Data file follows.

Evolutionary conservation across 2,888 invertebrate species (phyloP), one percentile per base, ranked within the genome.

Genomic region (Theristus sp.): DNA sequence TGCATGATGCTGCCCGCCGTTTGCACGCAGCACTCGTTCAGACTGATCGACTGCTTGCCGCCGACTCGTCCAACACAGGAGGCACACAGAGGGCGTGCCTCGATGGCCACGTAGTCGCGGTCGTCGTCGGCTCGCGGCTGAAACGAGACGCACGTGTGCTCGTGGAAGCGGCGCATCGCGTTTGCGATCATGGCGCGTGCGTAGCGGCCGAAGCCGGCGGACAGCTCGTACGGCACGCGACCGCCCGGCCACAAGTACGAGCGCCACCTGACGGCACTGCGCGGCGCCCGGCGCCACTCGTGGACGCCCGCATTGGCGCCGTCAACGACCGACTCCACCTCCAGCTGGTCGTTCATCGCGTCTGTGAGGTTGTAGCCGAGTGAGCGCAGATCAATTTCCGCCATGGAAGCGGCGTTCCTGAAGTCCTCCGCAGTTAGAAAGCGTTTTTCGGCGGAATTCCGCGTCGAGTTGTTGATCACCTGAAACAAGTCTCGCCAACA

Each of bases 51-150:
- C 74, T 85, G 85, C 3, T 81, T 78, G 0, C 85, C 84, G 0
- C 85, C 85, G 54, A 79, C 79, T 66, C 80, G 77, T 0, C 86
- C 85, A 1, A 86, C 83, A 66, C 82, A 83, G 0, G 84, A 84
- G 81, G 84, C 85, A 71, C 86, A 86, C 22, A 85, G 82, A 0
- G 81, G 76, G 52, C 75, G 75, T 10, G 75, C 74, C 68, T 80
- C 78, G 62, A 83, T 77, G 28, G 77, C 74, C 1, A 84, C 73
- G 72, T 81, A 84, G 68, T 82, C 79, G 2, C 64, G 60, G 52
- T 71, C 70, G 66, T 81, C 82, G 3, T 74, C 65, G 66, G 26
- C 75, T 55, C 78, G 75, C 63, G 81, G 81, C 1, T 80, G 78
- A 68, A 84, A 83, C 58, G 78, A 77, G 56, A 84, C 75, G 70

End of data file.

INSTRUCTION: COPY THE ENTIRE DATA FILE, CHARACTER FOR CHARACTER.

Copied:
Evolutionary conservation across 2,888 invertebrate species (phyloP), one percentile per base, ranked within the genome.

Genomic region (Theristus sp.): DNA sequence TGCATGATGCTGCCCGCCGTTTGCACGCAGCACTCGTTCAGACTGATCGACTGCTTGCCGCCGACTCGTCCAACACAGGAGGCACACAGAGGGCGTGCCTCGATGGCCACGTAGTCGCGGTCGTCGTCGGCTCGCGGCTGAAACGAGACGCACGTGTGCTCGTGGAAGCGGCGCATCGCGTTTGCGATCATGGCGCGTGCGTAGCGGCCGAAGCCGGCGGACAGCTCGTACGGCACGCGACCGCCCGGCCACAAGTACGAGCGCCACCTGACGGCACTGCGCGGCGCCCGGCGCCACTCGTGGACGCCCGCATTGGCGCCGTCAACGACCGACTCCACCTCCAGCTGGTCGTTCATCGCGTCTGTGAGGTTGTAGCCGAGTGAGCGCAGATCAATTTCCGCCATGGAAGCGGCGTTCCTGAAGTCCTCCGCAGTTAGAAAGCGTTTTTCGGCGGAATTCCGCGTCGAGTTGTTGATCACCTGAAACAAGTCTCGCCAACA

Each of bases 51-150:
- C 74, T 85, G 85, C 3, T 81, T 78, G 0, C 85, C 84, G 0
- C 85, C 85, G 54, A 79, C 79, T 66, C 80, G 77, T 0, C 86
- C 85, A 1, A 86, C 83, A 66, C 82, A 83, G 0, G 84, A 84
- G 81, G 84, C 85, A 71, C 86, A 86, C 22, A 85, G 82, A 0
- G 81, G 76, G 52, C 75, G 75, T 10, G 75, C 74, C 68, T 80
- C 78, G 62, A 83, T 77, G 28, G 77, C 74, C 1, A 84, C 73
- G 72, T 81, A 84, G 68, T 82, C 79, G 2, C 64, G 60, G 52
- T 71, C 70, G 66, T 81, C 82, G 3, T 74, C 65, G 66, G 26
- C 75, T 55, C 78, G 75, C 63, G 81, G 81, C 1, T 80, G 78
- A 68, A 84, A 83, C 58, G 78, A 77, G 56, A 84, C 75, G 70